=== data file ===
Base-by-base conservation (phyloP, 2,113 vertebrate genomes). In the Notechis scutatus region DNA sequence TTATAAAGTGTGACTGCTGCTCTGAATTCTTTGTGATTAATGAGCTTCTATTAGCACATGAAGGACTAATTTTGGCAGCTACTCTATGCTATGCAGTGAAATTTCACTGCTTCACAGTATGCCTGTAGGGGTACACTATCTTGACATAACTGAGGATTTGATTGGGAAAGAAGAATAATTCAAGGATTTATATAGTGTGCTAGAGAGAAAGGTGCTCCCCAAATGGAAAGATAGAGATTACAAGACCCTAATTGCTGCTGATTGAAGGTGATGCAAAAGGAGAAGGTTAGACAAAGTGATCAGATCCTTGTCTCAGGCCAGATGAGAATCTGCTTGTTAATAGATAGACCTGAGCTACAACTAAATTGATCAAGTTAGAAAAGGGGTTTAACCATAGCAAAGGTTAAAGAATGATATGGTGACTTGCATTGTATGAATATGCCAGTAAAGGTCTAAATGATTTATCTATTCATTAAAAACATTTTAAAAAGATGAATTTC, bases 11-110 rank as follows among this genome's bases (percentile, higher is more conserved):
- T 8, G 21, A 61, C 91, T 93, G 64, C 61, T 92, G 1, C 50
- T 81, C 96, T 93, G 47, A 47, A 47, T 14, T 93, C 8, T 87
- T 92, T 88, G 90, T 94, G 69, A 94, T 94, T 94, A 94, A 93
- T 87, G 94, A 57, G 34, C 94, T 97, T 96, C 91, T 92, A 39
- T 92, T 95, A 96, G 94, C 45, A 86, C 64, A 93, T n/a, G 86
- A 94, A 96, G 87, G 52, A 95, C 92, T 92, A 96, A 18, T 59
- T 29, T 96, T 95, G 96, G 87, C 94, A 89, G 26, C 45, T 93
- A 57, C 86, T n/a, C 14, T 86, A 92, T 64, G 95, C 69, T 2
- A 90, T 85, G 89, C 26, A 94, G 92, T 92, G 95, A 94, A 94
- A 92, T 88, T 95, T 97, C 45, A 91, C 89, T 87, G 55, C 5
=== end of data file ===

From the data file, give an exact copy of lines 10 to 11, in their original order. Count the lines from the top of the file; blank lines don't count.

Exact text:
- A 90, T 85, G 89, C 26, A 94, G 92, T 92, G 95, A 94, A 94
- A 92, T 88, T 95, T 97, C 45, A 91, C 89, T 87, G 55, C 5